What to consider before buying wild exotic pets

A lady holding an exotic pet.

Many have found a measure of companionship among animals. Particularly on farms, a child and his dog sometimes seem inseparable.

At night, the lonely shepherd finds enjoyment in the presence of his sheep dog.

Similar relationships develop between the cow herder and his cow, or the Arab and his camel.

But in these cases the creature usually serves some basic purpose other than just companionship.

That leaves another category of animal relationships: that of “exotic pets .”

Wild exotic animals as pets


Not just dogs and cats, but baby alligators, boa constrictors, panthers, otters, monkeys and just about any creature you might find in a zoo can also be found in some homes around the world.

However, as an article in Life magazine pointed out:

The experts agree [that] wild animals make poor house pets—and most homes make very poor zoos.”

One dealer in “exotic” animals states that “75% of all imported animals die within the first year.”

The noise, frequent damage to the home, as well as the smell, often leave the owners of wild animal pets disenchanted.

Frequently the “pet” winds up in a backyard cage, a roadside zoo, or is destroyed.

Large zoos generally do not want these animals, since they have been spoiled as far as living peaceably with other zoo animals is concerned.

A major problem is that the owner’s freedom is often greatly limited by having a so-called “exotic” pet.

Owners of large cats, such as leopards and lions, find they not only cannot afford to have good furniture or rugs, but they often are afraid to leave on a vacation, finding it extremely difficult to have the wild animal cared for in their absence.

Life magazine quotes a lady who owns a South American jungle cat as saying: 

For all the lack of freedom you have by owning them, and for all the lack of freedom they have by being owned by you, you might as well make them into fur coats.”

It seems evident that, in many cases at least, certain animal pets are simply “out of place” in homes.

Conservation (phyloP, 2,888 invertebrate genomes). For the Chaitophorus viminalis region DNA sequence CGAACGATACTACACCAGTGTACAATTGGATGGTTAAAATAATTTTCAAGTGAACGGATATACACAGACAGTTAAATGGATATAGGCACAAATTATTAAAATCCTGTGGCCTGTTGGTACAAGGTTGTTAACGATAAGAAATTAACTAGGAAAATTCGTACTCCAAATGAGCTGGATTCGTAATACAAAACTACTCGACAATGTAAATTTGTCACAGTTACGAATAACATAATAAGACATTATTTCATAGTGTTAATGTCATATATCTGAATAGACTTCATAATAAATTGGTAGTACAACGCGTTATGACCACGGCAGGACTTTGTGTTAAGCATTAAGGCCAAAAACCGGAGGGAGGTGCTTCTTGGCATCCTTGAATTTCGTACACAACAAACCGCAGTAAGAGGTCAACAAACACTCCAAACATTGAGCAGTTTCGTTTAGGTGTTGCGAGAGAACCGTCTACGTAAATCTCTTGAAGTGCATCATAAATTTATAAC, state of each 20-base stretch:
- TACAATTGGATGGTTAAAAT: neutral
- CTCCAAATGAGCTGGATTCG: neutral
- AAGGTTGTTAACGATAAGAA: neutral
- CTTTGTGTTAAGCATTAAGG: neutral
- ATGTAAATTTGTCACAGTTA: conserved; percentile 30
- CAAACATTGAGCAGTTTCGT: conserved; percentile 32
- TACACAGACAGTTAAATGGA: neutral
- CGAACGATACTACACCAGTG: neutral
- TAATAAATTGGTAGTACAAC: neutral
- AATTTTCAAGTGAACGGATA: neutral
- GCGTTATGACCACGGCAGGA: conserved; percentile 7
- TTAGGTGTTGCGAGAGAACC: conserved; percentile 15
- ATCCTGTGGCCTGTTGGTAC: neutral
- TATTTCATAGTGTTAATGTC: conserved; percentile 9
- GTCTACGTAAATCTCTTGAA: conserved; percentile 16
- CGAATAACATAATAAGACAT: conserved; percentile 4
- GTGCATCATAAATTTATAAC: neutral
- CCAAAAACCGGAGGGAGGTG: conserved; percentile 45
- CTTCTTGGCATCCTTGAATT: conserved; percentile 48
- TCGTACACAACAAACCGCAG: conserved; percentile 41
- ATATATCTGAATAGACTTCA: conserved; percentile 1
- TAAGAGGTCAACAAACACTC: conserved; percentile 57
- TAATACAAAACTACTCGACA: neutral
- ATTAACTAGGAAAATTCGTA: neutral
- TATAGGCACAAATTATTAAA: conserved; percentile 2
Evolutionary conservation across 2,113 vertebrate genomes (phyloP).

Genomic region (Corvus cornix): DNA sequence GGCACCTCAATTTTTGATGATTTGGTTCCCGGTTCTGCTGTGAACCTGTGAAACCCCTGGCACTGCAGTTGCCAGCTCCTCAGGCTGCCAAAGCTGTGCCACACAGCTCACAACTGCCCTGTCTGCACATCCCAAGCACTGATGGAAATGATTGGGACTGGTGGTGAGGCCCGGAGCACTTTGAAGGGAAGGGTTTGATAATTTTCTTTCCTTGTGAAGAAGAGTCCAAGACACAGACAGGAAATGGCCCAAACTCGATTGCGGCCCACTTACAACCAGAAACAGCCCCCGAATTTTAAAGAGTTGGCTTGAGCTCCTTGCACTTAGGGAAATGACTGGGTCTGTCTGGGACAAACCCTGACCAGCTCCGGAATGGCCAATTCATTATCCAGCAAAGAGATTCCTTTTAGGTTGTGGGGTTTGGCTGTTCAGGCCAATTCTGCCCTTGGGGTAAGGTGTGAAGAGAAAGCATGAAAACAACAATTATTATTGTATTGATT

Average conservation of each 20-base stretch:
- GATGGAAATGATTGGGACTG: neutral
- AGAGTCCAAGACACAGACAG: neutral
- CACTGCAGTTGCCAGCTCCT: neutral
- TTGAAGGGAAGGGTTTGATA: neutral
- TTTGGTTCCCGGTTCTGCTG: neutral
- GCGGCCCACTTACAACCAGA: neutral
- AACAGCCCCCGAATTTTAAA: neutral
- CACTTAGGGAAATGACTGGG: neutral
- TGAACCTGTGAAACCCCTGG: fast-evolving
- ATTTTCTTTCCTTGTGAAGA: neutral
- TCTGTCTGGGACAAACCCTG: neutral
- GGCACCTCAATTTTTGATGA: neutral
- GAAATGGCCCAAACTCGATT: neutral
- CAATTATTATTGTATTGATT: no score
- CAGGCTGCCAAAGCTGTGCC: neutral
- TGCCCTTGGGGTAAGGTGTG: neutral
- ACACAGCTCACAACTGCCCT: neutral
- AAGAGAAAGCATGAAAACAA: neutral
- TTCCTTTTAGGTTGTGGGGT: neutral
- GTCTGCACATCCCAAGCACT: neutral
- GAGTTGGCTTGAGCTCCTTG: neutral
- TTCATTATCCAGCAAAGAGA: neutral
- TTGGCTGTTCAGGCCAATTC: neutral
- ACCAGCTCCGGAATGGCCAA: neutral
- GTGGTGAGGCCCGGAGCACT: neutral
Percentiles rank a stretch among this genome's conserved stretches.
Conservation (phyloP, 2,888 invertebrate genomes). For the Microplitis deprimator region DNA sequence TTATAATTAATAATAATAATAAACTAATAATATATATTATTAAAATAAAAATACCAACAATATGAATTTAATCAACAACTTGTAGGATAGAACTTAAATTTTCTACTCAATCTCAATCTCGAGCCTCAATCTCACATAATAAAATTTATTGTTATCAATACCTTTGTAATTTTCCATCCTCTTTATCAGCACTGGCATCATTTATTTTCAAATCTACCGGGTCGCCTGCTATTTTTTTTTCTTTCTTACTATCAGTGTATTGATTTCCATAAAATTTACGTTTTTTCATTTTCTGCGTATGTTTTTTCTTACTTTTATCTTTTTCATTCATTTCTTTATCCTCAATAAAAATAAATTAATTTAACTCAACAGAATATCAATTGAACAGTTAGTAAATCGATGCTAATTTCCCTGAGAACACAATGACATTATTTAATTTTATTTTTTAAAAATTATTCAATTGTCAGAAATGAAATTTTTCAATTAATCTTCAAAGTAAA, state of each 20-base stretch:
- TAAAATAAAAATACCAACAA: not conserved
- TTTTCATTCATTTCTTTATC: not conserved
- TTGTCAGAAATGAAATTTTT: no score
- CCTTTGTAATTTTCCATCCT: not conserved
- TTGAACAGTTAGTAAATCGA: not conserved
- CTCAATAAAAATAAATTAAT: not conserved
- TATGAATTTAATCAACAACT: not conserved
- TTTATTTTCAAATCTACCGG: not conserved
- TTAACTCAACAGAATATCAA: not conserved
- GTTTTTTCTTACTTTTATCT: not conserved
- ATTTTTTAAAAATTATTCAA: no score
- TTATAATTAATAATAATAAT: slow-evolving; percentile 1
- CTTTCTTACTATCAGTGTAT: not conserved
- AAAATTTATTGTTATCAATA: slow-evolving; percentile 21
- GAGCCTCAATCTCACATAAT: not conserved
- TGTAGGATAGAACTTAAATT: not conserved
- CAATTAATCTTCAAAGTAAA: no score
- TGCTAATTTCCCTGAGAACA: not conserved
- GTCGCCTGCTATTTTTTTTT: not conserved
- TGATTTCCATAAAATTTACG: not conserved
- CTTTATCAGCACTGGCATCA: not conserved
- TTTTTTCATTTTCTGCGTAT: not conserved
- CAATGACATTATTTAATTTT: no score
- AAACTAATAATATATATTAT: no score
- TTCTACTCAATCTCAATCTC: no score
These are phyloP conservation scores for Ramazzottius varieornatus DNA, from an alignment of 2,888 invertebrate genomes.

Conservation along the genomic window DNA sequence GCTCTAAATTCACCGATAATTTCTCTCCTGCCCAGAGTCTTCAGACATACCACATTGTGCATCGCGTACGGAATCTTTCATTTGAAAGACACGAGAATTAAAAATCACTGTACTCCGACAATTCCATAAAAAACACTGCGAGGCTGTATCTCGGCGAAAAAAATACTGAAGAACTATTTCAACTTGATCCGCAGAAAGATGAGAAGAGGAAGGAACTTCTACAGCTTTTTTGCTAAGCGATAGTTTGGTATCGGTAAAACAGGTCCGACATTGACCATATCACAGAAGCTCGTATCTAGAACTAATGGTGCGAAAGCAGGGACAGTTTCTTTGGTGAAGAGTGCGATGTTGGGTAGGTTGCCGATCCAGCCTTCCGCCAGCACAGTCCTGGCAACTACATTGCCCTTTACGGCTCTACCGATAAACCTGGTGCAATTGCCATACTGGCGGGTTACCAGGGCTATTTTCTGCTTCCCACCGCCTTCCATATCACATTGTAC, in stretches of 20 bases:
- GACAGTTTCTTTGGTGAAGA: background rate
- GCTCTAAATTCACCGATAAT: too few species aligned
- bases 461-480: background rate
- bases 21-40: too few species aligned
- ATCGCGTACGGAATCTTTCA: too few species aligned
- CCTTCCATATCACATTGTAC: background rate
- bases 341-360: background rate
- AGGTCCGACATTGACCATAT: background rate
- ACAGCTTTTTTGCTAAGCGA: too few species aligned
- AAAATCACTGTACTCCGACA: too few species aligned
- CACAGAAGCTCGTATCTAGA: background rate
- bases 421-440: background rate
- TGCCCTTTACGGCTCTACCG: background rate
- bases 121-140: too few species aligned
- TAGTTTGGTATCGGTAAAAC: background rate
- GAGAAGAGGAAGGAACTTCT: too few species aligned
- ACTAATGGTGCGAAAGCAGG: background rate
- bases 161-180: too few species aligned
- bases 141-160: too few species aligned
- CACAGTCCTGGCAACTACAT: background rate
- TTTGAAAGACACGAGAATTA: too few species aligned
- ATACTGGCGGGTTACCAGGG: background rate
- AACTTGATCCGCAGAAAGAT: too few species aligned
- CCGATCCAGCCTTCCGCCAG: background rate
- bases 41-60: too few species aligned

Some are of such size and nature that they were obviously made to roam the wide open spaces or slink through the deep forest or jungle regions.

Others, like the alligator and otter, were designed to be around bodies of water. 

Others need trees (not living-room chandeliers or curtains) to climb about in.

Still others need food that is simply not native to the area of the owner’s residence. 

When they are brought into the residence of humans, something, as it were, ‘has to give.’

This is true to a lesser degree when the animal is kept in the family yard. 

The ‘giving’ is largely on the part of the owner and may involve remolding one’s way of living to accommodate the animal.

Owners sometimes go to amazing extremes to accommodate a pet.

One family with a pet otter had two bathrooms in their home. 

The humans all shared one and turned the other over to the private use of the otter.

As the Life article reports: Slowly, many owners find the pet has become the master.”

Perhaps you do not have a leopard, an otter or a boa constrictor in your home or backyard. 

Perhaps you have one of the more usual, small, domesticated type of animal—maybe even just a dog or cat. 

Though this maybe the case, there still may be a question as to whether or not the animal is “out of place,” either physically or in other ways.

Your own attitude and dealings with the pet could be the cause of such wrong relationship. 

In such a case, it would be wise to make the environment more conducive for your pet.

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